Another year of celebrating black history

Published 6:18 pm Wednesday, February 27, 2019

Thursday marks the end of Black History Month, and my first, in Chambers County. I am simply in awe of the history and the county’s desire to preserve it.

West Point Councilwoman Sandra Thornton held her annual Black History Month event on Tuesday night in the West Point Gym. It’s an event that she’s passionate about, and one that I was invited to attend during last summer shortly after I started working at The Valley Times-News.

I also discovered the “Black History in Chambers County, Alabama” page on Facebook through Narfunda Ross during the month. The page posted a different local trailblazer on a regular basis throughout February, and I learned about longtime coach James Franklin, who was the first black person to serve on the Lanett School Board. By walking around downtown LaFayette before a basketball game, I spotted the Joe Louis statue and learned more about his upbringing in the area. I also learned about how one of our frequent guest columnists, Pearlie Gibson, witnessed many of the boycotts and protests in Montgomery during the Civil Rights movement.

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This past Black History Month, I got to report on some cool things that happened around the community. Da Grub Spot, a black-owned business, officially reopened Newt’s, another black-owned business, after buying the building recently. The move was important for not only the black community building wealth, but for the Greater Valley Area as a whole. Power comes from wealth, and the more money that circulates within the community, the more wealthy it becomes. The idea of “buying back the block” as Da Grub Spot owners phrased it, is so important because one of the main keys to improving an area is bringing more money into a concentrated area. Money spent at a business where the owner lives in the Valley comes directly back to the community, as opposed to spending money at a chain establishment, where the ownership is based elsewhere.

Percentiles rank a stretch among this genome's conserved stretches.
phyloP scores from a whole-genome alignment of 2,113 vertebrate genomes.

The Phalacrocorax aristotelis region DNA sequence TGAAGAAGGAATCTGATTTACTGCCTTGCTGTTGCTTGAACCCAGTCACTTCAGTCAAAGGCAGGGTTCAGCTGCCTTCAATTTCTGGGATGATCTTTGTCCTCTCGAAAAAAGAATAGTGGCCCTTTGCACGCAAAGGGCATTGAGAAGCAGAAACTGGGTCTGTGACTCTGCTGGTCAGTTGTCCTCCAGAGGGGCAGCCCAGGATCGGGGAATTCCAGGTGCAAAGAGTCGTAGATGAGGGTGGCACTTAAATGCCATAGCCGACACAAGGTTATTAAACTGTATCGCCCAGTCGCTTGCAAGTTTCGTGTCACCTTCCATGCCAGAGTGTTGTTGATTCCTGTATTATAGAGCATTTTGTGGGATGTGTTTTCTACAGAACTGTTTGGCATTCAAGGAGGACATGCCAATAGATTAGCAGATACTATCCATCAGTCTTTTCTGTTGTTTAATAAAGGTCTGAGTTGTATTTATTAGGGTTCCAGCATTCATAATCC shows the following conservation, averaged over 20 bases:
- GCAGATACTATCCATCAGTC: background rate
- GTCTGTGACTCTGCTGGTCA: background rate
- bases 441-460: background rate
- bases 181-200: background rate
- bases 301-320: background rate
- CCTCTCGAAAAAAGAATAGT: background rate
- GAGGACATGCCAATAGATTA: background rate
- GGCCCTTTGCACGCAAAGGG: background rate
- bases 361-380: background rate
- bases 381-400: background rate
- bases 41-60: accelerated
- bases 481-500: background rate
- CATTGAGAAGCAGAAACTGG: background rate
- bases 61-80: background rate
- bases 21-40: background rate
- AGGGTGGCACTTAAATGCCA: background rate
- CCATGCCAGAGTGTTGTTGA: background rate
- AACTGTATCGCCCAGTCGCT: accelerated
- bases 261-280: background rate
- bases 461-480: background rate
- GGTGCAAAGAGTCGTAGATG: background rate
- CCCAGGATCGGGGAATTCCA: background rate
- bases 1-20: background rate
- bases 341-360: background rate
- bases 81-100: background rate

I also had the opportunity to interview Tiaura Lyons, the sophomore forward who scored the first goal in Valley girls soccer history. The team’s head coach Travis Engram said that Lyons scores goals all the time in practice using both feet. Coming from a family of athletic genes with All-State running back older brothers C.J. and Malik, Tiaura started playing soccer last summer.

As the first black editor in the history of the Valley Times-News, I can’t emphasize enough how important it is for black history to be celebrated.

There are so many obstacles and challenges that we face on a day-to-day basis. There are many negative connotations and stereotypes that may come to mind when you hear the phrase “black people.” Even today, we’re painted in the negative light of being criminals, dropouts, thugs.

We’re marginalized to dreaming of being an entertainer, an athlete, and if we don’t accomplish either then we’re a failure. We grow up thinking this way because that’s what we’re fed consuming media as young children. Black History Month reinforces to us all that those stereotypes just simply aren’t true.

We can be government officials, educators, police officers, business owners, investors, lawyers and doctors. We can even be an editor at a newspaper.